Importantly, India itself has signalled intent to replace Azerbaijan with the Armenia-Georgia-Black Sea route as the NSTC’s Caucasus leg, as a riposte to the Azerbaijani-Turkish embrace of Pakistan.

India’s Ambassador to Iran, Gaddam Dharmendra, alluded to this in early March while India notably left Azerbaijan out of the international ‘Maritime India’ virtual NSTC summit it hosted days later. Indian Foreign Minister Subramaniam Jaishankar similarly omitted Azerbaijan during a joint press conference with his Armenian counterpart Ararat Mirzoyan in Yerevan on 13 October, addressing Armenia instead as an NSTC stakeholder.

Hence, challenging Azerbaijan’s connectivity interests can be a cogent, durable policy option for Iran. The critical mass of international cover lent to its aggressive Caucasus posture by a convergence of European and Indian interests upon the Iran-Armenia-Georgia-onward corridor will trouble Azerbaijan.

Iran has a generally high threshold for enforced isolation as a cost for hard-power projection; with such influential capitals as Brussels and New Delhi logically interested in separating its Caucasus policy from the contexts that typically surround US anti-Iran sanctions, Tehran will be greatly reassured about the sustainability of its tough stance against Baku.

The Russian factor

The overall plausibility of Iran’s counter-Azerbaijan corridor plan is also boosted by its equilibrium with Russia’s present geopolitical preferences in the South Caucasus.

The Azerbaijan-Armenia ceasefire treaty that Russia brokered obligated Yerevan to allow the Zangezur Corridor, but also allotted Russia’s Federal Security Service (FSB) the role of overseeing the corridor and other Azerbaijan-Armenia transport routes. This showed that while Russia accepts that Turkey’s decisive military support to Azerbaijan earned it the status of a power-broker in the South Caucasus, Ankara’s inroads in this former-Soviet space are under close watch by Moscow who in turn has ramped up its own regional presence.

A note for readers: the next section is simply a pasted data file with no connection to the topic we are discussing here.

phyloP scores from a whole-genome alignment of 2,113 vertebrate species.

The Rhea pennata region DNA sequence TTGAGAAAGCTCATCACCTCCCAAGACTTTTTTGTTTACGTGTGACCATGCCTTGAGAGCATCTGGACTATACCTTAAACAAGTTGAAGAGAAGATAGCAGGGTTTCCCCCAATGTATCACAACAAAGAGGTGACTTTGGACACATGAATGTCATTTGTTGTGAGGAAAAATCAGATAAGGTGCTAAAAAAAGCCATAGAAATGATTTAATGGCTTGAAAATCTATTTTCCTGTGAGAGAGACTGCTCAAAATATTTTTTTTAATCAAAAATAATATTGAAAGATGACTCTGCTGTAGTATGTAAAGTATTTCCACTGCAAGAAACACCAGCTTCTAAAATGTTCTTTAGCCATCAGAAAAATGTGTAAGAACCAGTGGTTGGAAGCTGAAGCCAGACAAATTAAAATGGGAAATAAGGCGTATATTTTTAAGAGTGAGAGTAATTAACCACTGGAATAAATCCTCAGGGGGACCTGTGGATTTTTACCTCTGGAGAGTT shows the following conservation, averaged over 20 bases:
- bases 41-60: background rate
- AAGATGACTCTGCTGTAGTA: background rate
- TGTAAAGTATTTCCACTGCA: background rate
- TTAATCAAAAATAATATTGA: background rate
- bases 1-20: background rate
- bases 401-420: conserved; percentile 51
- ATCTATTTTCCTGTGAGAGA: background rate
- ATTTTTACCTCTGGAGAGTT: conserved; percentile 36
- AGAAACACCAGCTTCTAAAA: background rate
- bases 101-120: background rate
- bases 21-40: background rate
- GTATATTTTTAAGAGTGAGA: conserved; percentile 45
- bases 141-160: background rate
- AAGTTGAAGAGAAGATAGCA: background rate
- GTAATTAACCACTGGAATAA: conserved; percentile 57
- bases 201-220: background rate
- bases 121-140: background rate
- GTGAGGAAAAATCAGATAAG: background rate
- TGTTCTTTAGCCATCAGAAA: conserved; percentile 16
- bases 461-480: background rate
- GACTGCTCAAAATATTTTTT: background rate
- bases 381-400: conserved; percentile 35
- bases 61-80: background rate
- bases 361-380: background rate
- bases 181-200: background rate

Russia will find the Iran-Armenia-Georgia-onward corridor project useful to this strategy of containing and modulating Turkey’s advance in the South Caucasus. The corridor bypasses Turkey and thus, if developed, will offset Turkish dominance as the South Caucasus and especially Azerbaijan’s gateway to Europe.

The leverage this gateway role gives Turkey over Azerbaijan is its best chance at coaxing Baku to – as Azerbaijani analyst at the Jamestown Foundation’s Eurasia Daily Monitor Rahim Rahimov puts it – “become more involved in Turkish geopolitical plays” far outside the Azerbaijan-Armenia context.

In lieu of this, Russia’s unique ability to either greatly improve or hinder the corridor’s development warrants Ankara’s respect for Moscow’s regional preferences and red-lines.

For example, Russian Railways has owned and operated the entirety of Armenia’s railway industry since 2008, making Russian approval necessary for the construction of new and bigger Iran-Armenia-Georgia rail links, which allow faster and cheaper international freight transport than roads do.

Conversely, Russia’s support would free the corridor project of major obstacles, such as European hesitancy to tread upon the Russian monopoly in Armenia’s transport sector, or potential concern in New Delhi that redirecting Indian trade with Europe from the NSTC via Russia to the Iran-Armenia-Georgia-onward corridor will offend its strategic partner by depriving it of transit earnings.

Thus, Russia can derive an effective bargaining chip with Turkey and Azerbaijan from its position on Iran’s corridor project. This will prove especially useful in the context of growing Turkish involvement near Russia’s vast Eurasian borders, from Ukraine to the Caucasus and the Central Asian Republics, in the military and connectivity spheres traditionally dominated by Moscow.

Such a scenario will be a more than satisfactory outcome for Iran, building upon growing European and Indian interest in actualizing the corridor.

High stakes in Eurasia

Deadly successive terror attacks upon Afghan Shias by ISIS-K and heated rhetoric from Azerbaijan will register in Iran as further evidence of the need for a hard-power oriented approach to securing its interests in Eurasia.

Tehran has not positioned itself as prominently in the Caucasus or Afghanistan as it has in the Middle East since it underwent its Islamic Revolution in 1979. Watershed events such as the US withdrawal from Afghanistan and Azerbaijan’s victory over Armenia in Nagorno-Karabakh have helped remind it of the urgent need to do so. The balance of power and geopolitical status quo in these crucial Eurasian sub-regions are in flux and a forceful, assertive posture may be Iran’s best bet at influencing them to its advantage.

Each of the numerous hard-power strategies Iran has available at its disposal comes with its own set of issues and challenges, but altogether, these offer considerably more impact to Tehran than a passive, diplomacy-oriented Eurasian posture.

The views expressed in this article do not necessarily reflect those of The Cradle.
Agha Hussain